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Models presents creations by Indian fashion designer Vaishali S during the Amazon India Fashion Week Spring Summer 2016 in New Delhi on Oct. 7, 2015. (Sajjad Hussain/AFP/Getty Images)

New Delhi (IANS) — Designer Vaishali Shadangule is all set to showcase her collection under the label Vaishali S at the New York Fashion Week for the very first time.

To be presented on Sept. 8, the designer will be showcasing the brand's new Spring Summer 2017 collection aptly titled 'And Quiet Flows the Thread'.

"Showcasing its SS'17 collection at New York Fashion Week, September 2016 will be Vaishali S's first step towards building the bridge between India's century old hand weaving tradition and introducing it to the world," Shadangule said in a statement. 

The label will be showing this new collection amongst the renowned international designers like Tom Ford, Vera Wang, Micheal Costello, Anna Sui and Alexandra Wang.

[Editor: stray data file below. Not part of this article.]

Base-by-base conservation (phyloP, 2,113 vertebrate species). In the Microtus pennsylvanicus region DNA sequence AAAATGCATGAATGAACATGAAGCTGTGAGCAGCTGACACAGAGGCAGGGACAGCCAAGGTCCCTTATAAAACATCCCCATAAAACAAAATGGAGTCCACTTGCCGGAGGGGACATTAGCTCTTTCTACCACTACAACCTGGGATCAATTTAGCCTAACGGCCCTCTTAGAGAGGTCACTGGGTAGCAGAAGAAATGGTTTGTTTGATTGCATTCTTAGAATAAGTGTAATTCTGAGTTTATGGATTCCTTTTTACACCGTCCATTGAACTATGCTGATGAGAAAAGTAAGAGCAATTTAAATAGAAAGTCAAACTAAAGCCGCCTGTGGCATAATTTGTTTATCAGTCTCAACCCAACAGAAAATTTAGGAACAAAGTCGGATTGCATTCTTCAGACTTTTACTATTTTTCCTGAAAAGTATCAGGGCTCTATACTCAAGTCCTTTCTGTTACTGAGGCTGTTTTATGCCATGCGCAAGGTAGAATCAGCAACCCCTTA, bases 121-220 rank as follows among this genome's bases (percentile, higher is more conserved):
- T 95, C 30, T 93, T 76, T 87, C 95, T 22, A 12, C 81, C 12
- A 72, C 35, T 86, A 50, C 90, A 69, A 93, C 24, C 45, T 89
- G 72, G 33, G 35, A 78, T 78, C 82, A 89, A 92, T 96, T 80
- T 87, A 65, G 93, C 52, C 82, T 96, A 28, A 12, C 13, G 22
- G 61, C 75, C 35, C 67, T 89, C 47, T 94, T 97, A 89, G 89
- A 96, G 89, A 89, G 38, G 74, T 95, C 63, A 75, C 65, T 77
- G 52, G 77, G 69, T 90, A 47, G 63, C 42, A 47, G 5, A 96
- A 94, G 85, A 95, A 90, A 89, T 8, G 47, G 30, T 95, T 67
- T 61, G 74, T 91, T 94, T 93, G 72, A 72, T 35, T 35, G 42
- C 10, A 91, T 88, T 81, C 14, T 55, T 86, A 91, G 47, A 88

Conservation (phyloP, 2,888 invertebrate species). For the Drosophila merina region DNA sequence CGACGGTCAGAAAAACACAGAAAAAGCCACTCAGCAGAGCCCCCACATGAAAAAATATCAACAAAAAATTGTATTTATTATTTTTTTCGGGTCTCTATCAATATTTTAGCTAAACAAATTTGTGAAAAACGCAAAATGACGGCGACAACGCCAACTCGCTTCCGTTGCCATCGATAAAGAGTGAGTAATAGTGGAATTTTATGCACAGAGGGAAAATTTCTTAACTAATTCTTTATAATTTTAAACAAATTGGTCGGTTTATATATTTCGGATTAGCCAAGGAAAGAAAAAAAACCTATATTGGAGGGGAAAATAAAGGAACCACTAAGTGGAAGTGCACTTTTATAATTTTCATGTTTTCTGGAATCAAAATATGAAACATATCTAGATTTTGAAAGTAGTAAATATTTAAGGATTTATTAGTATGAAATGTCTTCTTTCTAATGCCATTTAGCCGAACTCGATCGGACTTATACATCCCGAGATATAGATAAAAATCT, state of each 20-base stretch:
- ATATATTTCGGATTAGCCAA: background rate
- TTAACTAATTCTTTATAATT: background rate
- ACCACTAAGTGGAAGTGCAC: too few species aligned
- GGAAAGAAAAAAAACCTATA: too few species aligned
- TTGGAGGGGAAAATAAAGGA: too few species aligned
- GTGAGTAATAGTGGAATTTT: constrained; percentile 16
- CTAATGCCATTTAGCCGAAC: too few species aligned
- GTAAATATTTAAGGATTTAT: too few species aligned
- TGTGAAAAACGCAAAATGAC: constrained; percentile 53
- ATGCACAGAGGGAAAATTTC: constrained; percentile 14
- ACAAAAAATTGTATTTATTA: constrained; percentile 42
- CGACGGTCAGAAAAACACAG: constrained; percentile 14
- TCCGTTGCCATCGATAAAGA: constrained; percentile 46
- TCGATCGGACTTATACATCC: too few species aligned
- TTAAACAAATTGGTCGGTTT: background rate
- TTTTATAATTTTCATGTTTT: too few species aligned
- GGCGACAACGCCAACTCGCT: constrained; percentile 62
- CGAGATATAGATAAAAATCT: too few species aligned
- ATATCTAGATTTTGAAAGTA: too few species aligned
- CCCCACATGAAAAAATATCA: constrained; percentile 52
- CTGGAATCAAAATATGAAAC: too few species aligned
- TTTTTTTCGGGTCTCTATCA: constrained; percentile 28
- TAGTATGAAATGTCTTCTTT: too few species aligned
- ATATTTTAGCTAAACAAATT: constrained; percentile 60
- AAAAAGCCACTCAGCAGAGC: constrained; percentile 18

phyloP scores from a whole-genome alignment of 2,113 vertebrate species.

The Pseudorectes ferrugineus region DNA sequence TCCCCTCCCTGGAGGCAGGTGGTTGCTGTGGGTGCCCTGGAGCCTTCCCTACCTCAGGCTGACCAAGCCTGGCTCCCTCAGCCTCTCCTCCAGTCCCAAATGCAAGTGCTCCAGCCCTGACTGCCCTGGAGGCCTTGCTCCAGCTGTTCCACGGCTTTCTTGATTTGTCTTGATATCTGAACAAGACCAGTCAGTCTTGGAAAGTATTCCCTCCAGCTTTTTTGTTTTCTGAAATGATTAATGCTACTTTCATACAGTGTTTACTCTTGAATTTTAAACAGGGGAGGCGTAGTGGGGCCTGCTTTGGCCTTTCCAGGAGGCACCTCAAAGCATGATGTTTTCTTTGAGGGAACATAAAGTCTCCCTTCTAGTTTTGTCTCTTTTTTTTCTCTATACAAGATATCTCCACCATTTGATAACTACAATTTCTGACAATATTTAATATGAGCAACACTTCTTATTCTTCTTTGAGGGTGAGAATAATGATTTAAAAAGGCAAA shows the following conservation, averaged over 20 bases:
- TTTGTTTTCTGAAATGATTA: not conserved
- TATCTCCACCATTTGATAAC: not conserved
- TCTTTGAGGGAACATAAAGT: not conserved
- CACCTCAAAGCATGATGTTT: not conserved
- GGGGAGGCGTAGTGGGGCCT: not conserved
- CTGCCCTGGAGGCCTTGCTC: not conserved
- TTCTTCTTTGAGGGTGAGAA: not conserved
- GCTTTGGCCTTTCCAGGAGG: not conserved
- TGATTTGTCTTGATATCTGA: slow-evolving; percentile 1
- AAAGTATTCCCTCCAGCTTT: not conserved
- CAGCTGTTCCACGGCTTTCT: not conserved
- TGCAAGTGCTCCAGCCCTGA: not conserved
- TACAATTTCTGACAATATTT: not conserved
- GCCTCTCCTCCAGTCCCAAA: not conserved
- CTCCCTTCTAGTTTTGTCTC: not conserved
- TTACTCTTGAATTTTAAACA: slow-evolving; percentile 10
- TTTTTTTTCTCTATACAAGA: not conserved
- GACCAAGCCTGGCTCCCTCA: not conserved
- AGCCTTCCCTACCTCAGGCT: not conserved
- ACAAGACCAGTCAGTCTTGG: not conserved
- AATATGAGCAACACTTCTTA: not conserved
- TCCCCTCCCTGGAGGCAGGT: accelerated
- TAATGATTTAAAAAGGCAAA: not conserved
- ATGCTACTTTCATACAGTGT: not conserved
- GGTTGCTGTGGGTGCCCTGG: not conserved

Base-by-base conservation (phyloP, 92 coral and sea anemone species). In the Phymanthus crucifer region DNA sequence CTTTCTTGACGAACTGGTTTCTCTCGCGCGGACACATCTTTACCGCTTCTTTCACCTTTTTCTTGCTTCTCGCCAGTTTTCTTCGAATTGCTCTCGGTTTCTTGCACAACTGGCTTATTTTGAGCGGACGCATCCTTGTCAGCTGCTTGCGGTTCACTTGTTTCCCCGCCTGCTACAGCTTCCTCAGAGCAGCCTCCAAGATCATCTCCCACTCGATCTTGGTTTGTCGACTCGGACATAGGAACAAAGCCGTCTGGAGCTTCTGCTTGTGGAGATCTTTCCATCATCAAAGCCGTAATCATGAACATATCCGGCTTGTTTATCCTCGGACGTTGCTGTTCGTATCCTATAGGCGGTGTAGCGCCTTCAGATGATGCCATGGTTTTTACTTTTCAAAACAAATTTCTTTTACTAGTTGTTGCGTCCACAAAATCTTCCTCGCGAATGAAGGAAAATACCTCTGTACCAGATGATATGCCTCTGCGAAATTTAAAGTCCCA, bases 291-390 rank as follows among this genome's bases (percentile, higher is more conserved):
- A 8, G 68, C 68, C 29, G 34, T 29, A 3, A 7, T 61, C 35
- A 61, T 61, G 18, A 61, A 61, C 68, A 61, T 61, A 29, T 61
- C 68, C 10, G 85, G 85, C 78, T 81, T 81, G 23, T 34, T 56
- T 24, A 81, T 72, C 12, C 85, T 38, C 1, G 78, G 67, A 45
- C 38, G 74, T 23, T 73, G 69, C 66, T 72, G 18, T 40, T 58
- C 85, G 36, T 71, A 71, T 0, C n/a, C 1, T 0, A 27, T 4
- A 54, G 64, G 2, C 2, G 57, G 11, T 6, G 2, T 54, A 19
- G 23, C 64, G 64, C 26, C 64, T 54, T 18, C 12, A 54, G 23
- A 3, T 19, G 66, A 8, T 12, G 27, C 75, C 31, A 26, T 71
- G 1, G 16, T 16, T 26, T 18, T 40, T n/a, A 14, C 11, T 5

The collection is an attempt to find the fine balance through knots and threads depicting the flow of life. The inspiration is to carry this flow through the garments. The inter-woven threads floating on the garment create a confluence of a free-spirited flow. The knots culminate at a point which holds the entire garment together.

The designer says showcasing the collection at the New York Fashion Week will open an avenue for the entire community of Indian textile makers. 

"This opportunity will open an avenue not only for me and other designers but also for the entire community of Indian textile makers and handloom weavers to get their craft noticed and acknowledged in the international fashion industry," she added.

The color palette used in the collection consists of off-white, beige, shades of blue, grey and black, subtly compliment to the progression of the flow. Textures ranging from knots and cords to loose, freely hanging threads are the essence of the collection, giving life to the concept of flow and form.

The lightness and versatility of the fabrics like silk, khadi and Jamdani will give way to unique, individualistic silhouettes such as those of jackets, dresses of varying lengths and aesthetically constructed drapes, each of which are created with an unconventional perspective.

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